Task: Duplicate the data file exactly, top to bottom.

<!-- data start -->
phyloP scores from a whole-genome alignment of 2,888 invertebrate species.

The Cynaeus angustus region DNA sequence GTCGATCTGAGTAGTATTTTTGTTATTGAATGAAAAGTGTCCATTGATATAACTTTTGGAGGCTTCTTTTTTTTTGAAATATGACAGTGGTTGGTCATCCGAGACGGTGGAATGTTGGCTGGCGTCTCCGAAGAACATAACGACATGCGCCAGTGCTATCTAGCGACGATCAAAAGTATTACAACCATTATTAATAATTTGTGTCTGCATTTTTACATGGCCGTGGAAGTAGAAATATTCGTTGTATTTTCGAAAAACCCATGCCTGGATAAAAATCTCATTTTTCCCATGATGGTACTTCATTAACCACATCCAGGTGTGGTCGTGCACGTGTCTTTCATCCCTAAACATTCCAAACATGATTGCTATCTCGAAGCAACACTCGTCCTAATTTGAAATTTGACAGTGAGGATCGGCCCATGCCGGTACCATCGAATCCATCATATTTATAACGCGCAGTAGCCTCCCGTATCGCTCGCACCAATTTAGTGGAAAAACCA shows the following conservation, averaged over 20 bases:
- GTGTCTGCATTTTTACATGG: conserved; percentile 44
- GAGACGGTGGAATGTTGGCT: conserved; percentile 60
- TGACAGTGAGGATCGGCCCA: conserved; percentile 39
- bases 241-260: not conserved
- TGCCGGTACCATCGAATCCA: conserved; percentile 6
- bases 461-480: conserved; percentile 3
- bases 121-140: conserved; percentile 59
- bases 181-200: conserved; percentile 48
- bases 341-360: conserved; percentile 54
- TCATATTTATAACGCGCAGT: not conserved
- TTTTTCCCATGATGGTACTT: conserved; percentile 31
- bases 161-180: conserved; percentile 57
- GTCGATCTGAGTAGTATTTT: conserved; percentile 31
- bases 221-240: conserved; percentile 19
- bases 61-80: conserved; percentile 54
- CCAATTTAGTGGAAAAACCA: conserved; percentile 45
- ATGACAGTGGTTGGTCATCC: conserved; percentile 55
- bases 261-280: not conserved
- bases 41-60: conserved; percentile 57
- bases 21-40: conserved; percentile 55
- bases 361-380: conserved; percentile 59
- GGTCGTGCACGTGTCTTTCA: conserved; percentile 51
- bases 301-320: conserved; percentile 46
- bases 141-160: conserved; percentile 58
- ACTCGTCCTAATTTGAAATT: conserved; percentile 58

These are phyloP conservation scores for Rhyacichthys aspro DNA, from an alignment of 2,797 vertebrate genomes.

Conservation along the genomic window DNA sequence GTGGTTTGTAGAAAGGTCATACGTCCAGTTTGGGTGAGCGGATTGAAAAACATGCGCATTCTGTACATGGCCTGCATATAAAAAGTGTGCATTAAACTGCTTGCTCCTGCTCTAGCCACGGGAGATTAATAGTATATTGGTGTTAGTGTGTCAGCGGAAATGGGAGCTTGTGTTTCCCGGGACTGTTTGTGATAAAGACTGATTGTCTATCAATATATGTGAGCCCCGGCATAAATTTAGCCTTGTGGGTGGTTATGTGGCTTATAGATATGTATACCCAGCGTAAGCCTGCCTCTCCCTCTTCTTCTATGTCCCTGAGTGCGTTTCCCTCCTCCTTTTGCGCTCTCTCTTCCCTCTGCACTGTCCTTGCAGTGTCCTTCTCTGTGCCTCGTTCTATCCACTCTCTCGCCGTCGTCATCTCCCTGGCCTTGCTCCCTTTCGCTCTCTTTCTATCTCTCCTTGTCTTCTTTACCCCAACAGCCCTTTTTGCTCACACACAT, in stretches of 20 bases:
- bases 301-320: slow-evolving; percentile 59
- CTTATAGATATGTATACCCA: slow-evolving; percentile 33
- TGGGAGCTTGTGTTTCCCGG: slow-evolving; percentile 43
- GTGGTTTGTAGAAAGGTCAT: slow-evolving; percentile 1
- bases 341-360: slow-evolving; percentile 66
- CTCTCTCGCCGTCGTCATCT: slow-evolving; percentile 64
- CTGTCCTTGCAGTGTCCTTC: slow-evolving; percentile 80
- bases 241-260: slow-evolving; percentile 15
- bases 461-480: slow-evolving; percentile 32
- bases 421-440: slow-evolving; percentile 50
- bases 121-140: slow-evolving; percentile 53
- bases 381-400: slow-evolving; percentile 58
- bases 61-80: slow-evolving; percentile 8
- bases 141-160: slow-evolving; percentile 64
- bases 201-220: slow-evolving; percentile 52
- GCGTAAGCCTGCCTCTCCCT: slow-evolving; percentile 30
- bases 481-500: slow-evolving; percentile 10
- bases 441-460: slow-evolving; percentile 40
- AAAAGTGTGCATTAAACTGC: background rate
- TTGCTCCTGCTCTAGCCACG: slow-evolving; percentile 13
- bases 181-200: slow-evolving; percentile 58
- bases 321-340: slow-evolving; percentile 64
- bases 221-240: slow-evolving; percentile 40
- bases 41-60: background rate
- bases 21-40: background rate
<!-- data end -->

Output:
phyloP scores from a whole-genome alignment of 2,888 invertebrate species.

The Cynaeus angustus region DNA sequence GTCGATCTGAGTAGTATTTTTGTTATTGAATGAAAAGTGTCCATTGATATAACTTTTGGAGGCTTCTTTTTTTTTGAAATATGACAGTGGTTGGTCATCCGAGACGGTGGAATGTTGGCTGGCGTCTCCGAAGAACATAACGACATGCGCCAGTGCTATCTAGCGACGATCAAAAGTATTACAACCATTATTAATAATTTGTGTCTGCATTTTTACATGGCCGTGGAAGTAGAAATATTCGTTGTATTTTCGAAAAACCCATGCCTGGATAAAAATCTCATTTTTCCCATGATGGTACTTCATTAACCACATCCAGGTGTGGTCGTGCACGTGTCTTTCATCCCTAAACATTCCAAACATGATTGCTATCTCGAAGCAACACTCGTCCTAATTTGAAATTTGACAGTGAGGATCGGCCCATGCCGGTACCATCGAATCCATCATATTTATAACGCGCAGTAGCCTCCCGTATCGCTCGCACCAATTTAGTGGAAAAACCA shows the following conservation, averaged over 20 bases:
- GTGTCTGCATTTTTACATGG: conserved; percentile 44
- GAGACGGTGGAATGTTGGCT: conserved; percentile 60
- TGACAGTGAGGATCGGCCCA: conserved; percentile 39
- bases 241-260: not conserved
- TGCCGGTACCATCGAATCCA: conserved; percentile 6
- bases 461-480: conserved; percentile 3
- bases 121-140: conserved; percentile 59
- bases 181-200: conserved; percentile 48
- bases 341-360: conserved; percentile 54
- TCATATTTATAACGCGCAGT: not conserved
- TTTTTCCCATGATGGTACTT: conserved; percentile 31
- bases 161-180: conserved; percentile 57
- GTCGATCTGAGTAGTATTTT: conserved; percentile 31
- bases 221-240: conserved; percentile 19
- bases 61-80: conserved; percentile 54
- CCAATTTAGTGGAAAAACCA: conserved; percentile 45
- ATGACAGTGGTTGGTCATCC: conserved; percentile 55
- bases 261-280: not conserved
- bases 41-60: conserved; percentile 57
- bases 21-40: conserved; percentile 55
- bases 361-380: conserved; percentile 59
- GGTCGTGCACGTGTCTTTCA: conserved; percentile 51
- bases 301-320: conserved; percentile 46
- bases 141-160: conserved; percentile 58
- ACTCGTCCTAATTTGAAATT: conserved; percentile 58

These are phyloP conservation scores for Rhyacichthys aspro DNA, from an alignment of 2,797 vertebrate genomes.

Conservation along the genomic window DNA sequence GTGGTTTGTAGAAAGGTCATACGTCCAGTTTGGGTGAGCGGATTGAAAAACATGCGCATTCTGTACATGGCCTGCATATAAAAAGTGTGCATTAAACTGCTTGCTCCTGCTCTAGCCACGGGAGATTAATAGTATATTGGTGTTAGTGTGTCAGCGGAAATGGGAGCTTGTGTTTCCCGGGACTGTTTGTGATAAAGACTGATTGTCTATCAATATATGTGAGCCCCGGCATAAATTTAGCCTTGTGGGTGGTTATGTGGCTTATAGATATGTATACCCAGCGTAAGCCTGCCTCTCCCTCTTCTTCTATGTCCCTGAGTGCGTTTCCCTCCTCCTTTTGCGCTCTCTCTTCCCTCTGCACTGTCCTTGCAGTGTCCTTCTCTGTGCCTCGTTCTATCCACTCTCTCGCCGTCGTCATCTCCCTGGCCTTGCTCCCTTTCGCTCTCTTTCTATCTCTCCTTGTCTTCTTTACCCCAACAGCCCTTTTTGCTCACACACAT, in stretches of 20 bases:
- bases 301-320: slow-evolving; percentile 59
- CTTATAGATATGTATACCCA: slow-evolving; percentile 33
- TGGGAGCTTGTGTTTCCCGG: slow-evolving; percentile 43
- GTGGTTTGTAGAAAGGTCAT: slow-evolving; percentile 1
- bases 341-360: slow-evolving; percentile 66
- CTCTCTCGCCGTCGTCATCT: slow-evolving; percentile 64
- CTGTCCTTGCAGTGTCCTTC: slow-evolving; percentile 80
- bases 241-260: slow-evolving; percentile 15
- bases 461-480: slow-evolving; percentile 32
- bases 421-440: slow-evolving; percentile 50
- bases 121-140: slow-evolving; percentile 53
- bases 381-400: slow-evolving; percentile 58
- bases 61-80: slow-evolving; percentile 8
- bases 141-160: slow-evolving; percentile 64
- bases 201-220: slow-evolving; percentile 52
- GCGTAAGCCTGCCTCTCCCT: slow-evolving; percentile 30
- bases 481-500: slow-evolving; percentile 10
- bases 441-460: slow-evolving; percentile 40
- AAAAGTGTGCATTAAACTGC: background rate
- TTGCTCCTGCTCTAGCCACG: slow-evolving; percentile 13
- bases 181-200: slow-evolving; percentile 58
- bases 321-340: slow-evolving; percentile 64
- bases 221-240: slow-evolving; percentile 40
- bases 41-60: background rate
- bases 21-40: background rate